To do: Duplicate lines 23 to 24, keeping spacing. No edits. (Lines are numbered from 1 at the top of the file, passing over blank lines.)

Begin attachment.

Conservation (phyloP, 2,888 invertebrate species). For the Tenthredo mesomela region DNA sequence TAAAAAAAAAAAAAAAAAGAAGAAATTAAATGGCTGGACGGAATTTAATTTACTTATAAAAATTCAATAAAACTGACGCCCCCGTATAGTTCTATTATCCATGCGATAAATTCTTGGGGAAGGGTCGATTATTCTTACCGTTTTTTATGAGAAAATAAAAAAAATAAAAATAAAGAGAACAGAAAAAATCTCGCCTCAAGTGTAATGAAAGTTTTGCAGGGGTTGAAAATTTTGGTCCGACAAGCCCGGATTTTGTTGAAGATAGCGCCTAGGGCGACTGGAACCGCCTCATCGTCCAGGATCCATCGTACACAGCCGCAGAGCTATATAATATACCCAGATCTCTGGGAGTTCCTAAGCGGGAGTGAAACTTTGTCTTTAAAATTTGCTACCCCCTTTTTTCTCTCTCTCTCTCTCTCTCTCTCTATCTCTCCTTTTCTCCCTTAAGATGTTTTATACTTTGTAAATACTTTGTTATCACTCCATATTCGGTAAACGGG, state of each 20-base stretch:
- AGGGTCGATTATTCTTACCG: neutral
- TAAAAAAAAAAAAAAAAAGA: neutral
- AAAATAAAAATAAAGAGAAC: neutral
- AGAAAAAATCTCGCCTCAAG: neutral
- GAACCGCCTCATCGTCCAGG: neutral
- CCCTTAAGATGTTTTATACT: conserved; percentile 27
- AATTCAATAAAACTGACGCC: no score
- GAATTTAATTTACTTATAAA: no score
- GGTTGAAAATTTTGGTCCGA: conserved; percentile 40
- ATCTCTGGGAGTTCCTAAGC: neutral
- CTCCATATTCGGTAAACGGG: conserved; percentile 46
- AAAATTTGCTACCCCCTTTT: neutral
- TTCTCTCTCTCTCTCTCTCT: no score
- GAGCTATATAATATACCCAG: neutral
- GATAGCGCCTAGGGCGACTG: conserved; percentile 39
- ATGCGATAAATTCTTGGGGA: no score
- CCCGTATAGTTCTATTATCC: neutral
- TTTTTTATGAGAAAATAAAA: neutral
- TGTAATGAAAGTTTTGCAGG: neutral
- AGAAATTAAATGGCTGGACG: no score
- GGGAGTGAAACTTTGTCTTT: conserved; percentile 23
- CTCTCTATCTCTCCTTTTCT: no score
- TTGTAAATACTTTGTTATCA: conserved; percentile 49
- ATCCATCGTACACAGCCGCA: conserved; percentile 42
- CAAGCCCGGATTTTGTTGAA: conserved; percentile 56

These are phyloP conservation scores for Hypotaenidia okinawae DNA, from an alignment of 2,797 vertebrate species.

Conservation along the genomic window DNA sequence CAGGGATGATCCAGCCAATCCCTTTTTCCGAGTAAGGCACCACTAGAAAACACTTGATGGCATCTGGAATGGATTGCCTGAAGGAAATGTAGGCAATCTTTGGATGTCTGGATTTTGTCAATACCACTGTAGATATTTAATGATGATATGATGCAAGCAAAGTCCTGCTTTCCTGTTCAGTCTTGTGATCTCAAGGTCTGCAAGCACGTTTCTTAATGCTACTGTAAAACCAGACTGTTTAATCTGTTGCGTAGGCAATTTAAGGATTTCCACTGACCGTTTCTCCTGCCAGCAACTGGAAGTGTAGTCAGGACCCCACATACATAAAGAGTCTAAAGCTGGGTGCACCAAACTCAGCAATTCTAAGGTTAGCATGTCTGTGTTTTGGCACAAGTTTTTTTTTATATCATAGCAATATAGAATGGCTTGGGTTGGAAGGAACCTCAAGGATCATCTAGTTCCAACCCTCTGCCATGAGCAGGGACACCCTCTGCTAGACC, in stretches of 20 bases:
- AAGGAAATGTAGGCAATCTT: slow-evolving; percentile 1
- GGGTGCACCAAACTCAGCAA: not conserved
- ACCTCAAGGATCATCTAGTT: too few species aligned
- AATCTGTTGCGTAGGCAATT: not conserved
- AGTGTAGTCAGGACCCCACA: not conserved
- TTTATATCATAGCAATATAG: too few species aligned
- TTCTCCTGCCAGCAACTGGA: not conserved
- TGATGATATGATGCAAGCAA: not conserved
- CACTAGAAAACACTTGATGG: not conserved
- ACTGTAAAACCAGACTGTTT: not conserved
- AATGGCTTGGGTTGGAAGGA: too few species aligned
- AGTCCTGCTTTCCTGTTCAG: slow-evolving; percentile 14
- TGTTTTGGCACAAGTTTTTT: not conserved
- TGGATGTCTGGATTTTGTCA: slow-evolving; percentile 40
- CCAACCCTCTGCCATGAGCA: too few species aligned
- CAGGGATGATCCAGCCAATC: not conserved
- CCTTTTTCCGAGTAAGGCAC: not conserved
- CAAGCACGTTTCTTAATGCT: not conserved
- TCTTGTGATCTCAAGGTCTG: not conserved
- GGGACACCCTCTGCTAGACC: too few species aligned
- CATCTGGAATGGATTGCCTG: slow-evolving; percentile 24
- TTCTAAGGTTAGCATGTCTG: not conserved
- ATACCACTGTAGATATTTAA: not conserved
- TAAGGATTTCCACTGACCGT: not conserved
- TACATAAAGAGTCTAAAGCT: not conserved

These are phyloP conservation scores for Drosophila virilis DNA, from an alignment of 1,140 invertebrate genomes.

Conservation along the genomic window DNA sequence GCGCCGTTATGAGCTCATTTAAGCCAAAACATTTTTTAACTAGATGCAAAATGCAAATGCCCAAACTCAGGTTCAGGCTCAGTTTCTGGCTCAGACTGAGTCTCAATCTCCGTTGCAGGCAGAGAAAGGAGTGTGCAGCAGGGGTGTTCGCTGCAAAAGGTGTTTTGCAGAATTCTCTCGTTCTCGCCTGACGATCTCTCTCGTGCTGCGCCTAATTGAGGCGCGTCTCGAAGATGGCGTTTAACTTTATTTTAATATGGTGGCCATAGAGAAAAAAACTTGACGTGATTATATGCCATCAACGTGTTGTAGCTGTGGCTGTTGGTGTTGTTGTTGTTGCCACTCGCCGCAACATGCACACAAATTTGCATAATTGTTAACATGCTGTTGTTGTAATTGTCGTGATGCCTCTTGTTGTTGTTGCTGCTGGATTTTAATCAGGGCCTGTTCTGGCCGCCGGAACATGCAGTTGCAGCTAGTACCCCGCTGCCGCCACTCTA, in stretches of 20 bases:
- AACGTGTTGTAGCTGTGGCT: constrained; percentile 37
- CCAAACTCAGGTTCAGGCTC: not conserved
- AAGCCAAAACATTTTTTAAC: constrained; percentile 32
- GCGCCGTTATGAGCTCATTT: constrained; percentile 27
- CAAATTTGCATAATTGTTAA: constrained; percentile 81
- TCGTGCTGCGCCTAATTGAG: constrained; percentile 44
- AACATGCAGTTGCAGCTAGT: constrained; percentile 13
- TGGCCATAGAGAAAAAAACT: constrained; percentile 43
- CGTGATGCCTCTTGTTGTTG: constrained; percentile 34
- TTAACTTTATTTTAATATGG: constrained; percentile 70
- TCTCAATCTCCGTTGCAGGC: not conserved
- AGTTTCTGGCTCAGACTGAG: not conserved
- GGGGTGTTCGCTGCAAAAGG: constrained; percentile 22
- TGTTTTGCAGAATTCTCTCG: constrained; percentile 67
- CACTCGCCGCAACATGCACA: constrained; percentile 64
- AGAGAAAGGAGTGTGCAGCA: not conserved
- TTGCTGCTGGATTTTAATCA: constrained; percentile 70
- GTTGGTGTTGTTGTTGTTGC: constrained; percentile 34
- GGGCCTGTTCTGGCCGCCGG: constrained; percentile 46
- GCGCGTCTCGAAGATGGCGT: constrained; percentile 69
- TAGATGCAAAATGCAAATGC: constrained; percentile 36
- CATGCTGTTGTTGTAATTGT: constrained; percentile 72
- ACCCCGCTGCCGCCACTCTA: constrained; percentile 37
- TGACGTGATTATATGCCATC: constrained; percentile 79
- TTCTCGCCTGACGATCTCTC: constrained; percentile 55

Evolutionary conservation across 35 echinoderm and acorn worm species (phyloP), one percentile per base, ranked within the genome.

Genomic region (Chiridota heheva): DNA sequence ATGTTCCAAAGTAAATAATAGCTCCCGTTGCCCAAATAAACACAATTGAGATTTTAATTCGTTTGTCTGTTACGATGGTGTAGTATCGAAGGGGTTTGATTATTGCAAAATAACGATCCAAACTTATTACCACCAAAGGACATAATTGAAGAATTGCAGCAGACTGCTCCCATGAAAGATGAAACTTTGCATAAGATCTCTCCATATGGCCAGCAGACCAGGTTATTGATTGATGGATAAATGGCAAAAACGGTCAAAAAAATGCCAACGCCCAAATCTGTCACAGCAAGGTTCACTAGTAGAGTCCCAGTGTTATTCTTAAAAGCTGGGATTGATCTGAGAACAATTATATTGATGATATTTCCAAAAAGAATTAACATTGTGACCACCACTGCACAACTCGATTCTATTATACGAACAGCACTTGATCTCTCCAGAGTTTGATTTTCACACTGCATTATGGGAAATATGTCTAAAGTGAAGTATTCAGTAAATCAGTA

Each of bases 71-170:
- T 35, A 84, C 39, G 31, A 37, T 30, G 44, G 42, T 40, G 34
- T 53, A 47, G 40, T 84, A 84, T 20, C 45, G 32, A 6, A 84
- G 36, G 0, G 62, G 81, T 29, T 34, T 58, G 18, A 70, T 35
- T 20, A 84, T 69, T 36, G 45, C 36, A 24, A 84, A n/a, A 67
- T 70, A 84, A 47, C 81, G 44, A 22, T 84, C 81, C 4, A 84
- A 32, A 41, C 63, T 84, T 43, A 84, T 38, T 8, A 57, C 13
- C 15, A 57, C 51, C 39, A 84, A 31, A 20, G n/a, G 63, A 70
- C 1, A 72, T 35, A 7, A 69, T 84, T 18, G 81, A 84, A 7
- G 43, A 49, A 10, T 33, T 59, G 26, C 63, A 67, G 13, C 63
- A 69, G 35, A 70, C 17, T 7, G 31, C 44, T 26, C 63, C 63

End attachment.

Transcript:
- CTCTCTATCTCTCCTTTTCT: no score
- TTGTAAATACTTTGTTATCA: conserved; percentile 49